The tragic events of 14 June 2017 at Grenfell Tower had an almost unprecedented impact.
Most obviously, for the family and friends of those that died or sustained serious injury. For them, they look to the Judge-led Inquiry (https://www.grenfelltowerinquiry.org.uk), currently underway, for answers and (ideally) accountability. It is essential that the Inquiry is scrupulous in its attention to detail and its independence; we can have little doubt it will achieve both.
But the impact is also felt more widely.
Taking the Inquiry, the firefighters, the local authority, contractors and materials manufacturers who were directly involved in Grenfell will all, understandably, be anxious ensure that their own actions are scrutinised fairly and objectively; they will largely be legally represented by solicitors and barristers with that aim in mind.
Wider still, thousands of people are still living in high rise blocks clad in unsafe materials, built in a manner that probably never would have complied with building standards at the time. Inevitably, this situation puts parties at odds with each other: building owners with developers; developers with sub-contractors and designers; leaseholders with building owners; leaseholders, building owners and developers with building control.
Many of these disputes are difficult to resolve by negotiation; by way of example, individual leaseholders who have recently purchased their flat are very unlikely to be willing to pay £25,000 or more to remedy defects in the construction of their block, but equally, their landlord - who had nothing to do with the development and has limited monetary interest in the block - doesn't wish to fund (and may not be able to fund) the multi-million pound cost either.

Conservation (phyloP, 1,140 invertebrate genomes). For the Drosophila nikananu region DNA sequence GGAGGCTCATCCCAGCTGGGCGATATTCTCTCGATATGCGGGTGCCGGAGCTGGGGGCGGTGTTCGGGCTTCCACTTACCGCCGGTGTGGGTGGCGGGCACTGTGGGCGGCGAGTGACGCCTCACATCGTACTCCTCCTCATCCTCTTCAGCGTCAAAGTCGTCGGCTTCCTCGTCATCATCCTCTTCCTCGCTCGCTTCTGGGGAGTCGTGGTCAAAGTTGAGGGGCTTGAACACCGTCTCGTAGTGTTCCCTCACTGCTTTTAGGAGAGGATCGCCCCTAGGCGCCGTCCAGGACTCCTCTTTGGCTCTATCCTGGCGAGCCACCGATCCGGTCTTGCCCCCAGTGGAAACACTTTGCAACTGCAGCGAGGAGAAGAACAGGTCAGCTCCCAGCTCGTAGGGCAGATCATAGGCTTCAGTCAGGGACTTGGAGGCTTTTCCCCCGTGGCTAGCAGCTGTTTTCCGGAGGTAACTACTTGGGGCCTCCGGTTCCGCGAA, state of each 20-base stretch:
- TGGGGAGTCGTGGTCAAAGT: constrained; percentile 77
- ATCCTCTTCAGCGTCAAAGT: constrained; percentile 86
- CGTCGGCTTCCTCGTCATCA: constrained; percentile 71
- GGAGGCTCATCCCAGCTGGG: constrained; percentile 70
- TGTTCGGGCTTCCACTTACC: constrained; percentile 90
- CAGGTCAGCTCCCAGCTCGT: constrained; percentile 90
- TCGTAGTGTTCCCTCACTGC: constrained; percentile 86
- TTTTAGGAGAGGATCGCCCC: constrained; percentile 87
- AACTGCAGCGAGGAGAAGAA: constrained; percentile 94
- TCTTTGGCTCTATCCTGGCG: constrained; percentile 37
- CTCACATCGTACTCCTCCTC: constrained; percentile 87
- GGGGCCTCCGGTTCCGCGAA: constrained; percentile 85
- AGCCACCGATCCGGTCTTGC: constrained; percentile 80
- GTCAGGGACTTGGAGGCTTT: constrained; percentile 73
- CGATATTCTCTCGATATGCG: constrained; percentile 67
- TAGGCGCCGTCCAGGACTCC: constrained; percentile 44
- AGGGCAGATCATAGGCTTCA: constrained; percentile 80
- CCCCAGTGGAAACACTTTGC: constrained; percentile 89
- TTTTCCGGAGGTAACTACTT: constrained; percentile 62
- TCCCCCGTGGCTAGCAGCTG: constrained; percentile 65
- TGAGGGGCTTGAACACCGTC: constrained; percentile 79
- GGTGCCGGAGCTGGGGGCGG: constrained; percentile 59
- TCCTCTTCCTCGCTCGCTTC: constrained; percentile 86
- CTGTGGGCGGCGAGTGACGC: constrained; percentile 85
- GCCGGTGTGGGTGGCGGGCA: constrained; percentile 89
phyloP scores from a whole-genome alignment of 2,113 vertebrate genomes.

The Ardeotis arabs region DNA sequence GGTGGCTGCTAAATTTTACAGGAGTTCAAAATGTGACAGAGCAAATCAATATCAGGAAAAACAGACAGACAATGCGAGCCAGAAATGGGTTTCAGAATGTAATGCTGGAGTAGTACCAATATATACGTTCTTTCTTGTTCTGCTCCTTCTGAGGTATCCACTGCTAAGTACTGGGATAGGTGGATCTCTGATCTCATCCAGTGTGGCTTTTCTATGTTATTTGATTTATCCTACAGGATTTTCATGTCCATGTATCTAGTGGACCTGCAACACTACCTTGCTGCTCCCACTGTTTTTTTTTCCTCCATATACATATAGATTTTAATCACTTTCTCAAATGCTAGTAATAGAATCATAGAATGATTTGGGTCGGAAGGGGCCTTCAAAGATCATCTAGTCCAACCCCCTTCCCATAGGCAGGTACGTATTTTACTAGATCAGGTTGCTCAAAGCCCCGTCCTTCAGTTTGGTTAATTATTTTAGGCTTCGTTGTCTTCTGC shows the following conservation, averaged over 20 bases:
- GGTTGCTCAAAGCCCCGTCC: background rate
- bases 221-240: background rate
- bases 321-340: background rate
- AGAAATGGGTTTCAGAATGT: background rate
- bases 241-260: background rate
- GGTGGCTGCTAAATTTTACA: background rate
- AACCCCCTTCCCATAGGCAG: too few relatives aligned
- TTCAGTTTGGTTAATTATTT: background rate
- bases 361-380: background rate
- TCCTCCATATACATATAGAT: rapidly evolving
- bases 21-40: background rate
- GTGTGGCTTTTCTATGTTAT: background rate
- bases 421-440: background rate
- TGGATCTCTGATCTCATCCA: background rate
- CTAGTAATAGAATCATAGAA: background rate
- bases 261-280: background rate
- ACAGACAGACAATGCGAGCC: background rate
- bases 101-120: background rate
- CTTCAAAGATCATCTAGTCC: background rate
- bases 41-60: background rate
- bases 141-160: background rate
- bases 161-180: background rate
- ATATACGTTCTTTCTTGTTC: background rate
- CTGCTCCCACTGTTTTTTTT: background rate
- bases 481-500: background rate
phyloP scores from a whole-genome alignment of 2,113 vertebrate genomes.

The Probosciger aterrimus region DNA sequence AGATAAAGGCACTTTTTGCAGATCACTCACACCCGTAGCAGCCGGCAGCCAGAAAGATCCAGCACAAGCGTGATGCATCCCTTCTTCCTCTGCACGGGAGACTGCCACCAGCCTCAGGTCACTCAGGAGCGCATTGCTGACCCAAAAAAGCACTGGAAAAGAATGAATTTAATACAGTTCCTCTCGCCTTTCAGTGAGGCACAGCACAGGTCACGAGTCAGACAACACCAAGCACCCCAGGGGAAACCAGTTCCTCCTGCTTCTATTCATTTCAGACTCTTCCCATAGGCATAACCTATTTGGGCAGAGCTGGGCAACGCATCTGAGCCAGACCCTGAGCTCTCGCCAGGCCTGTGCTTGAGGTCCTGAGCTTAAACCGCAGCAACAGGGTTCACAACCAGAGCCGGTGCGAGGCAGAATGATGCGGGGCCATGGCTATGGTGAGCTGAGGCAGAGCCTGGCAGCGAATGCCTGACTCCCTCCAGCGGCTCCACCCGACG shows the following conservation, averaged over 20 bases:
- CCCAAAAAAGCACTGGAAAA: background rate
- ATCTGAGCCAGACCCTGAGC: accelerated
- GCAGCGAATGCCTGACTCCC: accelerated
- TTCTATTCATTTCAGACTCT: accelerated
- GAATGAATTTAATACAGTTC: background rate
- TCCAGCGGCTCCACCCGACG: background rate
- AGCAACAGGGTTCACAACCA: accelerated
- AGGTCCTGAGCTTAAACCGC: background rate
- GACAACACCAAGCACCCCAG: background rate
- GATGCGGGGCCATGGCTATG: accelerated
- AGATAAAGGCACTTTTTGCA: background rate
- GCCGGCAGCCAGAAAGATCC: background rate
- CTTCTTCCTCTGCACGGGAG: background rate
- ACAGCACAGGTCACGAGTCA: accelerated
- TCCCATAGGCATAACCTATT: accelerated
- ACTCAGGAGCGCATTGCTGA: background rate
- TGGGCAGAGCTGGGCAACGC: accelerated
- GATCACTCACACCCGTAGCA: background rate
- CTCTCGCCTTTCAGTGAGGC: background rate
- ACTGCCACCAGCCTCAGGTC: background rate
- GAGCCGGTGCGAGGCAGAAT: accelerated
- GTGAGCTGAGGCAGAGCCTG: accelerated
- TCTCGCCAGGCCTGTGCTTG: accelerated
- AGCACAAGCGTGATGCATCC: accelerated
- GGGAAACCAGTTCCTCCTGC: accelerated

The Courts and Tribunals are already seeing a substantial increase in work arising out of these disputes, and as the focus turns to other materials and building methods that also present a risk to fire safety, the number of cases is likely to climb.
We all need to be able to trust the Inquiry, the Tribunals, Courts, central Government - all decision makers - to reach proper objective conclusions and recommendations in accord with the law. Whether we live in high rise blocks of flats or not, fire safety is an issue that affects all of us. We have to get this right.
Integral to that is our system of justice in this country; whilst it isn't always possible or proportionate, ideally all parties involved, on all sides, would be represented without fear or favour. Whether or not represented, we can be confident they will nonetheless be judged in an impartial and independent way. Fortunately for us all, despite considerable threats, justice is something we largely do very well in this country. It is vital that continues.
Simon Allison, Secretary of the Property Bar Association